Visually, the film is a treat. Presented in black-and-white (with some interesting and notable color exceptions), it works toward transporting the audience to the films of Roger Corman (the intended response, per Mercer). There’s an awesome, trippy sequence at the film’s center – with crazy editing – which sets itself apart from the rest of the film… in a good way.
As hinted at above, I was really taken with the film’s not-so-happy undertones. I mean, we all know that dementia is a harrowing and terrifying disease. But to see it so beautifully (read: painfully) captured on-screen – makes for something of an unpleasant experience. And for a film basically made on the fly – and with such a low budget ‘60s horror vibe – it’s surprising how much the inherent sadness will impact you as the film illustrates its more serious ideas. It’s wholly unexpected – arresting and unexpected.
And with that very serious disease devastation – the film also has plenty of laugh-out-loud wackiness (including a sequence in Suzanne’s bedroom, following a bout of sickness). This moment had the entire FilmQuest audience screeching in disgust, laughing and practically retching at what was being shown on-screen. Why my friend sitting next to me, had to cover her eyes during this display. It’s a perfect moment to encapsulate the film’s weird (and frankly sick) sense of humor. In other words – I don’t think this film will be for everyone.
The special effects make-up (from some of my fave effects wizards, Josh and Sierra Russell) are a hoot. Lots of blood, lots of entrails and plenty of flesh-munching.
In addition to the Poltergeist call-out, there are also homages to Psycho, Friday the 13th Part II and even some slapstick and gory nods to Dead Alive.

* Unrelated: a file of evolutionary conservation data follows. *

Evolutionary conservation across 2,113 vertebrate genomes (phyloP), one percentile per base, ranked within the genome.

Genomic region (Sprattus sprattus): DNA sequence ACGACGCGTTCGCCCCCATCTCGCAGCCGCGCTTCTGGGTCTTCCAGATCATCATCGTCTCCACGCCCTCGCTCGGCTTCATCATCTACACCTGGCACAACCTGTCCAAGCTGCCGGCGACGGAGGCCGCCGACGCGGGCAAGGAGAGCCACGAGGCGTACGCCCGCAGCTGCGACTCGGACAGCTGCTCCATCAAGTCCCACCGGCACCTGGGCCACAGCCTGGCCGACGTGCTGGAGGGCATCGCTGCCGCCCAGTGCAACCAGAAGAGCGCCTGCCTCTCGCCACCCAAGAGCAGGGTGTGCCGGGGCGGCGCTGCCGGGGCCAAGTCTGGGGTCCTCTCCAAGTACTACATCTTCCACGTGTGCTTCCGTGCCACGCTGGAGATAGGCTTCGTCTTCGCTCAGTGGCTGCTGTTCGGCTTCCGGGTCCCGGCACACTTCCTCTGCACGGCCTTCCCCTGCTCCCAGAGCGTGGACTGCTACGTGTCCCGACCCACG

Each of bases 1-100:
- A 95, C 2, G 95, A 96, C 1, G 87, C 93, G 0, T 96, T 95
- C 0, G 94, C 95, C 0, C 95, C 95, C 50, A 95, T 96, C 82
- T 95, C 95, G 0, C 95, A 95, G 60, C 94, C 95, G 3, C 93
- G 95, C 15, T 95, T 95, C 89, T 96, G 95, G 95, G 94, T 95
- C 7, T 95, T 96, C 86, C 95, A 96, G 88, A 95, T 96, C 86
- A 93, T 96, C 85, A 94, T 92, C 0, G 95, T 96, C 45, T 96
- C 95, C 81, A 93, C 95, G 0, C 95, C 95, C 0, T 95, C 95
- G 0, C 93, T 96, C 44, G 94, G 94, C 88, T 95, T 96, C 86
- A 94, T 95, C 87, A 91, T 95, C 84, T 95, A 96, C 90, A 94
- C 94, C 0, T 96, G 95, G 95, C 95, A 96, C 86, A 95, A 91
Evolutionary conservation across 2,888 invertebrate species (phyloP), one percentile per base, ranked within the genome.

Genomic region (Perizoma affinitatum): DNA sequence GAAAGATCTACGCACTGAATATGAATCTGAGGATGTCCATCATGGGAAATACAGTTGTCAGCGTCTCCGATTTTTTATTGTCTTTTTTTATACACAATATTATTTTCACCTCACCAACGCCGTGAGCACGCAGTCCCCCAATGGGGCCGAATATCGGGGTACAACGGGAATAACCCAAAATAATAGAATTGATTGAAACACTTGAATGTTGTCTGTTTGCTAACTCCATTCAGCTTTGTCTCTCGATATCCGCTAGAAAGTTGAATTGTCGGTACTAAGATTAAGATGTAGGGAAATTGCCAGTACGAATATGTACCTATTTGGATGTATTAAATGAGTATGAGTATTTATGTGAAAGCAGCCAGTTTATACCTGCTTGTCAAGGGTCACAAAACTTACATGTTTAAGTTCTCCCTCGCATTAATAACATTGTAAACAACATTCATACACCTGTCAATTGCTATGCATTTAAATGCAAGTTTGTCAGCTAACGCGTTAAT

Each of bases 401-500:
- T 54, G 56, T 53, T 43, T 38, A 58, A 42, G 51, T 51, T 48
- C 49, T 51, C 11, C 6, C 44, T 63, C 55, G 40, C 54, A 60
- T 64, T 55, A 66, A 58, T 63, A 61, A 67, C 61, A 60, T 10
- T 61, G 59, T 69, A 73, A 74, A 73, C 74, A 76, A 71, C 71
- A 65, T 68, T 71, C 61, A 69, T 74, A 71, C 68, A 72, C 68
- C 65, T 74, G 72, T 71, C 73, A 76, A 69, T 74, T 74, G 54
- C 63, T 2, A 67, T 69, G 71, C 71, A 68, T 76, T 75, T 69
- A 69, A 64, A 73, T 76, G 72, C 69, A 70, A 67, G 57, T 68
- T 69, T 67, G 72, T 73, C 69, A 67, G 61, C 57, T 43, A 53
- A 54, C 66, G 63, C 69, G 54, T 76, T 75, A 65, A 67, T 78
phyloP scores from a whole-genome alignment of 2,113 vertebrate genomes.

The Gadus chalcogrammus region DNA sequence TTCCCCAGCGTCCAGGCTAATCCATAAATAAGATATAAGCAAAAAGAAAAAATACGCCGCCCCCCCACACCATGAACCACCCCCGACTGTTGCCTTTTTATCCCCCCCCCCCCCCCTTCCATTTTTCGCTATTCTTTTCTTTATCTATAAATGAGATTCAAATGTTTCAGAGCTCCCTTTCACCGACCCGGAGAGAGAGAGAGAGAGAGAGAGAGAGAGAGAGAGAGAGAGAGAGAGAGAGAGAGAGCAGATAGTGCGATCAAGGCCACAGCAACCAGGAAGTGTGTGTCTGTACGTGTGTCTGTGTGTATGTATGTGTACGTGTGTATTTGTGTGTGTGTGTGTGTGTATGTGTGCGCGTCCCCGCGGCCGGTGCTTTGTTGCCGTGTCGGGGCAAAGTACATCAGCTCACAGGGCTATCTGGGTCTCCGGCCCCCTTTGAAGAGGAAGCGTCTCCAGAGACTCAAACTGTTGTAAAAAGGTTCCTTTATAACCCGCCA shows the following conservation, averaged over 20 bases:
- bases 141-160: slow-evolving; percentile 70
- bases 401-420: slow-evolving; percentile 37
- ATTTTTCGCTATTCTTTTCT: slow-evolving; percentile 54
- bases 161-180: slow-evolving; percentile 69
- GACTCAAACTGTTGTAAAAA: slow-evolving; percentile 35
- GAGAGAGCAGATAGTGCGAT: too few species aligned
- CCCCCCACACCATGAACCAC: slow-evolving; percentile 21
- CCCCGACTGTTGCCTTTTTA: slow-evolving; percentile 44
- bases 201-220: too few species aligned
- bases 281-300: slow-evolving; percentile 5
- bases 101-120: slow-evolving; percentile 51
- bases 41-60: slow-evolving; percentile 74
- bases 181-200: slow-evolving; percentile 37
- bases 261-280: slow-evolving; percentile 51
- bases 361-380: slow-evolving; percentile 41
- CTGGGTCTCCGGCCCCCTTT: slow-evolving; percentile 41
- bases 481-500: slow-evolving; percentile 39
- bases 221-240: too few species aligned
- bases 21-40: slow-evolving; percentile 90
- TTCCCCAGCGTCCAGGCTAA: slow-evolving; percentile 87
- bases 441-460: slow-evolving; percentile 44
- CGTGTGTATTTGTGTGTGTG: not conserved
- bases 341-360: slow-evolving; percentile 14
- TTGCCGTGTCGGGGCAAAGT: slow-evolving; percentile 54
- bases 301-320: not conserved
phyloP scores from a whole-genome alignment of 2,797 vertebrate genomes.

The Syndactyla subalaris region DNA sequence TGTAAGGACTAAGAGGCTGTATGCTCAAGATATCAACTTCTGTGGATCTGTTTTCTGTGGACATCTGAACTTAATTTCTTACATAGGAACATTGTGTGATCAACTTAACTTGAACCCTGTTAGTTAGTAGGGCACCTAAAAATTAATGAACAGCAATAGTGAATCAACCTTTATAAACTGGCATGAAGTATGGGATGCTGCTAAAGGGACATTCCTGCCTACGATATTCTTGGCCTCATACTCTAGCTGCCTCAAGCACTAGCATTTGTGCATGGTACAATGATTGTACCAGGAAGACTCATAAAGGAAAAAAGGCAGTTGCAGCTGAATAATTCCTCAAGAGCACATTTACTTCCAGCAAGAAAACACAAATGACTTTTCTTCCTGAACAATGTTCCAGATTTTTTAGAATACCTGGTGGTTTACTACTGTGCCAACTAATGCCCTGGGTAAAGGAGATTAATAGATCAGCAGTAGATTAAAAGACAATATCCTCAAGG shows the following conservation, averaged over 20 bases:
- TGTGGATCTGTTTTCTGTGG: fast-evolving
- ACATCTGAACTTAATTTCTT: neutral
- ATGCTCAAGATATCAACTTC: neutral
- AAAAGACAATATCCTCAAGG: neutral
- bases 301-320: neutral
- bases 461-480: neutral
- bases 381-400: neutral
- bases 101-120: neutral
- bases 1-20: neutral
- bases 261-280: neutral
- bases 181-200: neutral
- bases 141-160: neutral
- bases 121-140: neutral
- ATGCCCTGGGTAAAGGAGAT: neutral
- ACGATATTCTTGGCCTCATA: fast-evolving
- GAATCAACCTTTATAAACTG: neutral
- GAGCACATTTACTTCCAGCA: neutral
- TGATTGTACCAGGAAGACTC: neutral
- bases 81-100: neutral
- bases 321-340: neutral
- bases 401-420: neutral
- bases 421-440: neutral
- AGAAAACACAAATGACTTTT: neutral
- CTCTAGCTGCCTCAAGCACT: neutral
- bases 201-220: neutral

Finally, there is actually a Dementia Part I. I’ve not experienced it, but from all accounts, it’s a bit more of a “serious” film than what is shown here – and for the most part, unrelated. So it’s not a prerequisite to screen prior to taking in Dementia Part II (which you most certainly should do).
The film is nominated for several awards at this year’s FilmQuest. Among the goodies: Best Feature Screenplay – Matt Mercer and Mike Testin, Best Actor in a Feature – Matt Mercer, Best Supporting Actress in a Feature – Suzanne Voss and Best Makeup in a Feature.
For my money (thus far in the fest – there are still plenty of films left to screen), Voss should have the award in the bag. Although I’m scratching my head as to why her performance was listed in the supporting, rather than lead acting category.
With an off-the-wall aesthetic and the matching weirdo vibe, two exceptionally strong lead performances and the successful mix of competing tones – Dementia Part II is a winner.
The film is still doing quite well on the festival circuit, thus no wider release information is yet available.